18 But, behold, the righteous, the saints of the Holy One of Israel, they who have believed in the Holy One of Israel, they who have endured the crosses of the world, and despised the shame of it, they shall inherit the kingdom of God, which was prepared for them from the foundation of the world, and their joy shall be full forever.
(2 Nephi 9:18)
In this passage, Jacob identifies two characteristics of righteous people, whom he also calls “saints:”
- They believe in Jesus Christ (the Holy One of Israel).
- They endure “the crosses of the world” despising “the shame of it.”
Belief is an important first step, but the ultimate goal is to sustain that belief over time through the difficult experiences which accompany discipleship.
As Neal A. Maxwell explained, the risk we face when we bear the crosses of the world is that they may distract us from our focus on receiving the blessings of the gospel:
The poet-prophet Jacob speaks of the saints as having “endured the crosses of the world” (2 Nephi 9:18) and as having “despised the shame” of the world. Obviously, this involves more than coping with the mere passage of time. What are the “crosses of the world”? We cannot be sure, but the imagery suggests the bearing of a cross placed upon us by the world, as Jesus did; there may be persecutors and unhelpful onlookers, and the Church member is set apart (if not set upon), yet he does not flinch when accused and scoffed at by those who would make him ashamed, for he has no real reason to be ashamed.
It is best not to try to delineate too precisely between the crosses of the world and the cares of the world. The former may press us down, while the latter divert us. But the outcome is the same—the climb is stopped; instead of overcoming, we have been overcome (Wherefore Ye Must Press Forward, Salt Lake City: Deseret Book, 1977, p.109).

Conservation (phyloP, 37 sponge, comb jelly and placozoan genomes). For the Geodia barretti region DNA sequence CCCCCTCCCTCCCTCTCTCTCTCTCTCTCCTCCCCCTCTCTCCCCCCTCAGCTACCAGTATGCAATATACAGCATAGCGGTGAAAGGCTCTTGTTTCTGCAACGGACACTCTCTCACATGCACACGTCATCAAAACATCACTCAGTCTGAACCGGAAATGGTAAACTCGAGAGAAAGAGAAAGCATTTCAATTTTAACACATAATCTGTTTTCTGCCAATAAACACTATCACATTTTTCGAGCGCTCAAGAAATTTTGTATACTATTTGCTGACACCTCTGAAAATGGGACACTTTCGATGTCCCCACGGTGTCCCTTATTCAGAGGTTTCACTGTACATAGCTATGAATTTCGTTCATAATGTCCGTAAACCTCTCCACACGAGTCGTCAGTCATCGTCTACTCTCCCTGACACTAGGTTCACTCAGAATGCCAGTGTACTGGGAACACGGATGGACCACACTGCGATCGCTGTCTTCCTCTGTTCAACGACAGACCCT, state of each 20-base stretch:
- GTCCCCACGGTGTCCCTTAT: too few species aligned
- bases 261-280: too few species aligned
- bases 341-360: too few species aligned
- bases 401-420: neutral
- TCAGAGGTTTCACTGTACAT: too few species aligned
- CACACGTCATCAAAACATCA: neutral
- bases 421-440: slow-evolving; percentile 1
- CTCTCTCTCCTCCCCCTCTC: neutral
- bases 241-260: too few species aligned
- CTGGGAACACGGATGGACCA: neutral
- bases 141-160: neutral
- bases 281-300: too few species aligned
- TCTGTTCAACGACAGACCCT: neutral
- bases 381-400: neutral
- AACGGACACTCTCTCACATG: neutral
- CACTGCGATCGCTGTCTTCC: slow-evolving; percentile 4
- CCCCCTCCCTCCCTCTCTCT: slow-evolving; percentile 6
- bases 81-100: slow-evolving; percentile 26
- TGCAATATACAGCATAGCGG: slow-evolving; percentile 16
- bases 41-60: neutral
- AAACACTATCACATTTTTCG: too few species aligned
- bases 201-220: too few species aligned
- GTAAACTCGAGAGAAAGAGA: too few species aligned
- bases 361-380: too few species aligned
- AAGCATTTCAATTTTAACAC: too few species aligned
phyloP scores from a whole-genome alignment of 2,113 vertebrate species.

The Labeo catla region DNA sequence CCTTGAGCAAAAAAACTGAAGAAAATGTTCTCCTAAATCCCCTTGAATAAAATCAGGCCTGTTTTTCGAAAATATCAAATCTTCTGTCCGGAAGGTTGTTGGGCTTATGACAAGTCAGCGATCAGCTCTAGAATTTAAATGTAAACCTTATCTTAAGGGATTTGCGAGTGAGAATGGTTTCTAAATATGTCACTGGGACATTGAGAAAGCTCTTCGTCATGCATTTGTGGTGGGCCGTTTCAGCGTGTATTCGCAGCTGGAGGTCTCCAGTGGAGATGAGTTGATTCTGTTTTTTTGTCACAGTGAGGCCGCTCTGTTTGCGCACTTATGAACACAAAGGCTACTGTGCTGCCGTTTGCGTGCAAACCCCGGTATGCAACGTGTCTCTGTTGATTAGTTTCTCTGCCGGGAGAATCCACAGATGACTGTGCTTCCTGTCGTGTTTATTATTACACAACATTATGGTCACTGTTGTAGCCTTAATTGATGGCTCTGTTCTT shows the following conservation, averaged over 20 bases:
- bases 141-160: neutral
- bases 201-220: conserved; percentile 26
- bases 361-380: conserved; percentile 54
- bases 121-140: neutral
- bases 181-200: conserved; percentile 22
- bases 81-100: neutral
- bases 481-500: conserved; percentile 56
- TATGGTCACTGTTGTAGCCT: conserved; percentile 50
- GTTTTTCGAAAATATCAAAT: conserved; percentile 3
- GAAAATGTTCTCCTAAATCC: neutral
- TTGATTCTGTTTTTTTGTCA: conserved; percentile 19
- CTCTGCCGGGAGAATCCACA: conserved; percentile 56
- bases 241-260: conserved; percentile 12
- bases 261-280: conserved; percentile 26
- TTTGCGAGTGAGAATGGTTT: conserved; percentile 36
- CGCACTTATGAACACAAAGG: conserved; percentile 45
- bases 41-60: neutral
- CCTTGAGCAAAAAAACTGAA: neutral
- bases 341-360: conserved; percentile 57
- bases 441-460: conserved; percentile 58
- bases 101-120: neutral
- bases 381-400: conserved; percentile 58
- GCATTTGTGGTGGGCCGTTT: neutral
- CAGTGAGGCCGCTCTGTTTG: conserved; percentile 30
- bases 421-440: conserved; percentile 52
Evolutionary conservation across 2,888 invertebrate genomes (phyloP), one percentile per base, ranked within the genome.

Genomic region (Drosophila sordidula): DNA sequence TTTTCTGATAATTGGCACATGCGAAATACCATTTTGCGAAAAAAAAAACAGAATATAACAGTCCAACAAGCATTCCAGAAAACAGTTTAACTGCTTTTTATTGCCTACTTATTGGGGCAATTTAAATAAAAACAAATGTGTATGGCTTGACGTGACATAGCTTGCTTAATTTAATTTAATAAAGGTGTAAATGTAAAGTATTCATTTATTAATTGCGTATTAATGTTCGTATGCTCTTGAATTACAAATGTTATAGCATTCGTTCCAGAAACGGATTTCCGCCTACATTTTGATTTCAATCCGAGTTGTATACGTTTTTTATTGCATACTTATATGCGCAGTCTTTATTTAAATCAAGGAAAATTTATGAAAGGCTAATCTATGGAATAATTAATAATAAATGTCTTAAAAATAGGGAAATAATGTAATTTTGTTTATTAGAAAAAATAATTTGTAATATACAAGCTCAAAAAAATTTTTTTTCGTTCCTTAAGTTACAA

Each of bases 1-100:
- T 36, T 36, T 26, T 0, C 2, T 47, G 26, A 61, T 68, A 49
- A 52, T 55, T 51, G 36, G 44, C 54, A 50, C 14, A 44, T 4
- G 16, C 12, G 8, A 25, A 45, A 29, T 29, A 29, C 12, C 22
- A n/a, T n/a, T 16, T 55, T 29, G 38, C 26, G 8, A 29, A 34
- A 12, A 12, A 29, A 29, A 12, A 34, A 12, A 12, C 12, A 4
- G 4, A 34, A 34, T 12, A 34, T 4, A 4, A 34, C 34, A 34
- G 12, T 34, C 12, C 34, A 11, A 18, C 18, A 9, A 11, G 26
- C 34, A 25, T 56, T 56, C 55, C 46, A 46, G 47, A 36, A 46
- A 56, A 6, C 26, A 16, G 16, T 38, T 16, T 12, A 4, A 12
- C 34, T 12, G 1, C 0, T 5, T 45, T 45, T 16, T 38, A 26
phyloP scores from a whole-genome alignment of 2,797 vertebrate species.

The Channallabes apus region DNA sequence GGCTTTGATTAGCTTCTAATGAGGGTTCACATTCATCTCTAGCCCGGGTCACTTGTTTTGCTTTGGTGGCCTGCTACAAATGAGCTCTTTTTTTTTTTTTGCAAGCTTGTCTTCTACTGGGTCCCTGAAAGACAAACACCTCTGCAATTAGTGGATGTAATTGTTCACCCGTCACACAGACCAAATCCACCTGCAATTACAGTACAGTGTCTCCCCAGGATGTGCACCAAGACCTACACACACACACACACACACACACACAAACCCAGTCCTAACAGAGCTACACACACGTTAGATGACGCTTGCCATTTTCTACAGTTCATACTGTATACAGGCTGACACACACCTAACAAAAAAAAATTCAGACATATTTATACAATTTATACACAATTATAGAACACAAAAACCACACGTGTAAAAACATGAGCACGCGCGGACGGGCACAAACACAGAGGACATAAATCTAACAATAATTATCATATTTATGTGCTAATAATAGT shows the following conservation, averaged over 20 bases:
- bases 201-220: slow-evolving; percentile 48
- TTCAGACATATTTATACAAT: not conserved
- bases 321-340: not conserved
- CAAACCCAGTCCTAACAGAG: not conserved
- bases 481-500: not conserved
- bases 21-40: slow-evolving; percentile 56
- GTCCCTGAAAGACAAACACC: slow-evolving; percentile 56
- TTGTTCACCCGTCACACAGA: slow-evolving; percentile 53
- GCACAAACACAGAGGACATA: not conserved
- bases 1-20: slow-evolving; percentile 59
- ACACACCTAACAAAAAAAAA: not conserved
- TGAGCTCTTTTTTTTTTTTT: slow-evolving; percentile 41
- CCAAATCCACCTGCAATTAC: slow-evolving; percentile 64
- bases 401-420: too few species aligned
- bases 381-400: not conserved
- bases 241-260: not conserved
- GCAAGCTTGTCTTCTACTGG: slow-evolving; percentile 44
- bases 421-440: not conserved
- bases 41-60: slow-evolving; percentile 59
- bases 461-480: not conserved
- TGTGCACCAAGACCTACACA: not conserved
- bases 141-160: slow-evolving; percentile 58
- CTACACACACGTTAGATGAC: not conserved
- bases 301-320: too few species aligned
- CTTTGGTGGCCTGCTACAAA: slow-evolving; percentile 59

What does it mean to “despise the shame of it?” I think it means to ignore any humiliation or embarrassment we might be subjected to. A similar passage in the King James Version of the New Testament says that Jesus “endured the cross, despising the shame” (Hebrews 12:2). Other translations of that passage indicate that He “scorned” or “disregarded” the shame associated with being crucified (http://biblehub.com/hebrews/12-2.htm). Sometimes we compound our suffering with self-consciousness. If we can stop thinking about how we are perceived by others and instead maintain our focus on the ultimate goal—exaltation in the kingdom of God with a fulness of joy—then we will have the motivation to endure the trials along the path and to ignore any ridicule we might experience along the way. As Nephi said of his father’s vision, many people “did point the finger of scorn at me and those that were partaking of the fruit also; but we heeded them not” (1 Nephi 8:33).
Today, I will endure whatever “crosses” I may experience gracefully and with dignity. In particular, if I am inappropriately criticized while pursuing honorable goals, I will not allow myself to be distracted or discouraged.